Director of Public Prosecutions Rory Field *File photo
Director of Public Prosecutions Rory Field *File photo

Bermuda will need to work with other countries to crack down on international crime and gang violence, the island’s top prosecutor told the Investigating and Prosecuting Complex Transnational Crimes conference yesterday.

And Director of Public Prosecutions Rory Field said that prosecutors and police had to work more closely to deal with complex international crime, money-laundering and cross-border traffic in guns.

Mr Field told the international gathering: “One of the underlying purposes of this conference is not only to reach out and create sustainable links with other prosecution services in the region, but also to better link up prosecution services in the region with the police.

“Increasingly, as crimes become more complex, it is more important for police and prosecutors to work together effectively at the investigative stage of a case.”

Mr Field was speaking at the start of a two-day conference involving legal figures from the Caribbean, England, the US and Canada, as well as Bermuda.

Sponsored by the Commonwealth Secretariat, the conference is designed to share experiences and promote closer working links across the region to combat cross-border criminality and corruption.

Mr Field said his department had focused on regional training over the last five years, rather than concentrating on courses for Bermuda prosecutors and police.

He added: “Many crimes now are of a transnational nature and know no borders. This goes particularly for financial crimes and drugs trafficking.

“However, even crimes like gun crimes only occur because somewhere along the line, the gun and the ammunition have been smuggled into Bermuda, so immediately there is an international dimension.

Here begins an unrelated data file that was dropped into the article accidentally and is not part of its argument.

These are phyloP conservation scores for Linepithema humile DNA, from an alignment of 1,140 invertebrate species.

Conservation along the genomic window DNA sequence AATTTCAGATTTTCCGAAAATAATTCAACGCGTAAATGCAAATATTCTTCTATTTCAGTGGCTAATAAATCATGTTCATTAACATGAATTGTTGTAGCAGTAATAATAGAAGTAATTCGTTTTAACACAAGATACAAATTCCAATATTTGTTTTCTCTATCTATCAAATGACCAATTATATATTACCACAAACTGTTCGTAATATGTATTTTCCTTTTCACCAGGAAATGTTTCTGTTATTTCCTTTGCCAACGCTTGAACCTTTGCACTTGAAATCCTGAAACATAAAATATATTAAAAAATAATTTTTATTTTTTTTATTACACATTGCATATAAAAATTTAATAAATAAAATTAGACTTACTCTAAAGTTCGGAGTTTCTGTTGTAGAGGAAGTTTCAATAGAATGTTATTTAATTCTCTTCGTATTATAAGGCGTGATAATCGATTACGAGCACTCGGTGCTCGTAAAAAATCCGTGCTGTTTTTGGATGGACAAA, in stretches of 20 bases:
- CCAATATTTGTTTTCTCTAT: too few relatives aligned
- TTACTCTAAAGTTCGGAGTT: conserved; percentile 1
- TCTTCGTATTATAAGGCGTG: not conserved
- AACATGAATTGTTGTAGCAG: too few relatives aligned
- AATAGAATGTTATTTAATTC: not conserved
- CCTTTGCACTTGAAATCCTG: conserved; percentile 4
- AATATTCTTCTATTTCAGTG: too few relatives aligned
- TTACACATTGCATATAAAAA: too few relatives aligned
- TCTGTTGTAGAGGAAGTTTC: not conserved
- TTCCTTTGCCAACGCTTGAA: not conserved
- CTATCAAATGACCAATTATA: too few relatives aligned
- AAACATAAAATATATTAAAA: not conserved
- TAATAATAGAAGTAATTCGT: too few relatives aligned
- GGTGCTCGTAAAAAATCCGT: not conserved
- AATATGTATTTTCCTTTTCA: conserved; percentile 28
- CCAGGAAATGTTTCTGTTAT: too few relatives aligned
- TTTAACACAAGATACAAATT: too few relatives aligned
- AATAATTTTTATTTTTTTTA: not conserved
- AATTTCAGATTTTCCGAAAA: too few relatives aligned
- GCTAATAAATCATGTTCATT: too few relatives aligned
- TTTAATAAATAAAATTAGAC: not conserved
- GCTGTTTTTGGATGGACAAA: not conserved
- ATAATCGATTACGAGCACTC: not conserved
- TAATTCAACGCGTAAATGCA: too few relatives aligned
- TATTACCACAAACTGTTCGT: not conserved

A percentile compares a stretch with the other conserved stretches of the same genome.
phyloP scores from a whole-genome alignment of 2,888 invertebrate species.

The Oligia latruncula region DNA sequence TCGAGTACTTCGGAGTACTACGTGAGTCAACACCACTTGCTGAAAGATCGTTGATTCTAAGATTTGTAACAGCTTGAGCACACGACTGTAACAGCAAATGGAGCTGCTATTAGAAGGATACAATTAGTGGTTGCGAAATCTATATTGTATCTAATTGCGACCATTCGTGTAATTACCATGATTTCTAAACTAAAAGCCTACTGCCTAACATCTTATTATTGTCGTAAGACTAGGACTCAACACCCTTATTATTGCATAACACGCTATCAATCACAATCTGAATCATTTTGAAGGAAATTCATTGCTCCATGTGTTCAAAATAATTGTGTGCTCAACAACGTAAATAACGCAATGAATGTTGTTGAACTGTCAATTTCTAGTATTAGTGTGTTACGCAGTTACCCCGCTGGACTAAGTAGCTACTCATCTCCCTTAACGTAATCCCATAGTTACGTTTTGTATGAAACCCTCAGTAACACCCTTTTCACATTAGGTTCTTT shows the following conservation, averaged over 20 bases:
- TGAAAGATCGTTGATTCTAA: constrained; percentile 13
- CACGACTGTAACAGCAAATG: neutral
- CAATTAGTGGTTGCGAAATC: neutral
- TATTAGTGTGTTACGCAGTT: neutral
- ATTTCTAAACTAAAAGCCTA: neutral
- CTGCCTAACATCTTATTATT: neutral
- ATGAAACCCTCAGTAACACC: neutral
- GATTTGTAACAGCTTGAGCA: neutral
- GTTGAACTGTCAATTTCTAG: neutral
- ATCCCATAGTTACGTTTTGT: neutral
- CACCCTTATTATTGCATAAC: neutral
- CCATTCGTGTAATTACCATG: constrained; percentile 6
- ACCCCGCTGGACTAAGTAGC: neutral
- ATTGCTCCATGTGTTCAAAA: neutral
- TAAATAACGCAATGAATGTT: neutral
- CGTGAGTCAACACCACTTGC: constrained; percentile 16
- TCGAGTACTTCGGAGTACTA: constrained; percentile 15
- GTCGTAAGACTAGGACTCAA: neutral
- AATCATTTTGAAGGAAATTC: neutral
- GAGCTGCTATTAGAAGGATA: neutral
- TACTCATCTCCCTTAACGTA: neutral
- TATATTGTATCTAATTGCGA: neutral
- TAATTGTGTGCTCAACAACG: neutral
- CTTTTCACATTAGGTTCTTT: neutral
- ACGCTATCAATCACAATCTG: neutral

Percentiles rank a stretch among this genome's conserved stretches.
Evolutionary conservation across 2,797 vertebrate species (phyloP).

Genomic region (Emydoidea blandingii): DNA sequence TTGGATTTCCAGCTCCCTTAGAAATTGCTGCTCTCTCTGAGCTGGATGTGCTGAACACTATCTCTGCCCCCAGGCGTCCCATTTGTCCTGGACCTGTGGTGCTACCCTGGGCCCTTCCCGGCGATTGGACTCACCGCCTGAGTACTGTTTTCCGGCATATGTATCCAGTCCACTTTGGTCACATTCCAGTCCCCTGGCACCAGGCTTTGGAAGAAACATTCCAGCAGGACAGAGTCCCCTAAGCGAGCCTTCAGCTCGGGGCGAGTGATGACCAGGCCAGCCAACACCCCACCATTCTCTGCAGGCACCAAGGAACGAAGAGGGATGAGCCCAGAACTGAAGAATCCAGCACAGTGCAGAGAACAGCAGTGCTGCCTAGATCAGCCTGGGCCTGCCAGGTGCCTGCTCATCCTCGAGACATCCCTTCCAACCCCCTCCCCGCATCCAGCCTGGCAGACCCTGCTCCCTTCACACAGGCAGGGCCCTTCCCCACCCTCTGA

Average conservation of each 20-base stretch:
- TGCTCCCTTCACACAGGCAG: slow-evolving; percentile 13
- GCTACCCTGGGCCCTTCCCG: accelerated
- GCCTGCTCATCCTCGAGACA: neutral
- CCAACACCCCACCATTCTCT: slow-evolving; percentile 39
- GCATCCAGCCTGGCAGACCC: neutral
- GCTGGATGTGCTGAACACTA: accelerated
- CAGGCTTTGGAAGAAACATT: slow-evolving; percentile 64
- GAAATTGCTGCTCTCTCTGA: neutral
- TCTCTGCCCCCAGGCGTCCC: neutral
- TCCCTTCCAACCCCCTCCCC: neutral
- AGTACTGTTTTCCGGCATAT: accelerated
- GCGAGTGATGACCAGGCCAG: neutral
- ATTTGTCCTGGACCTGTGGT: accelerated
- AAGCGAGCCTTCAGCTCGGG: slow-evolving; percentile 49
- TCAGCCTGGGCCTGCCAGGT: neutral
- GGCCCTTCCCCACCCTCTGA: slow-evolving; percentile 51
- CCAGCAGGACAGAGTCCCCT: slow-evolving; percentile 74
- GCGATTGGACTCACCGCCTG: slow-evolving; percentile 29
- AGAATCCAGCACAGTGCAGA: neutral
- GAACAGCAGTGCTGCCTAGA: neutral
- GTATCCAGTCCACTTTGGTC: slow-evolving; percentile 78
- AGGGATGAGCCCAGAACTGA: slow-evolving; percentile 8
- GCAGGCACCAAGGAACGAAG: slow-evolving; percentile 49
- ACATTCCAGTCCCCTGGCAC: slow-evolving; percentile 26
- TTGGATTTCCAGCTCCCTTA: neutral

“Further, almost all the forensics needed to prosecute complex cases require international assistance with their analysis and presentation, so there is inherently a major international element in many cases and we must thus think internationally.”

Mr Field added: “Whether we are thinking about money laundering or drug trafficking, our jurisdictions are linked together, so we must work effectively together to counter the threat crime provides to our peaceful way of life.”

Mr Field said that speakers would focus on corruption, how other countries combat it and “what should we be doing to stamp out this particular crime, which, although one of the most serious, is seldom actually prosecuted.”

Other workshops at the conference, being held at the Hamilton Princess, will look at money-laundering, terrorism financing and mutual legal assistance. Mr Field added: “The final topic of the day will be complex gang crime threats and links to transnational organised crime. We will look at this both from a prosecution and from a police perspective.”

And he said: “It is important to state that this current Bermuda workshop is not an ad hoc or one off event, but rather part of a programme of events supported by the Commonwealth Secretariat throughout the region trying to assist the development of the criminal justice system institutions in the face of the growth of serious, complex and economic crime, which left unchecked could seriously threaten the security of the region.”

Governor George Fergusson told the conference that Bermuda had agreed to sign up with an OECD convention on bribery signed by the UK. He said: “Bermuda will be bringing in legislation to allow the OECD bribery convention to be extended to Bermuda, which is an important step.”

Minister for Legal Affairs Mark Pettingill added: “We decided as a jurisdiction to do all that’s possible to meet international standards…….and collaborate on financial and economic crime at an international level.”

And he pledged that Bermuda would continue to pass laws to fight “money laundering and terrorist financing.”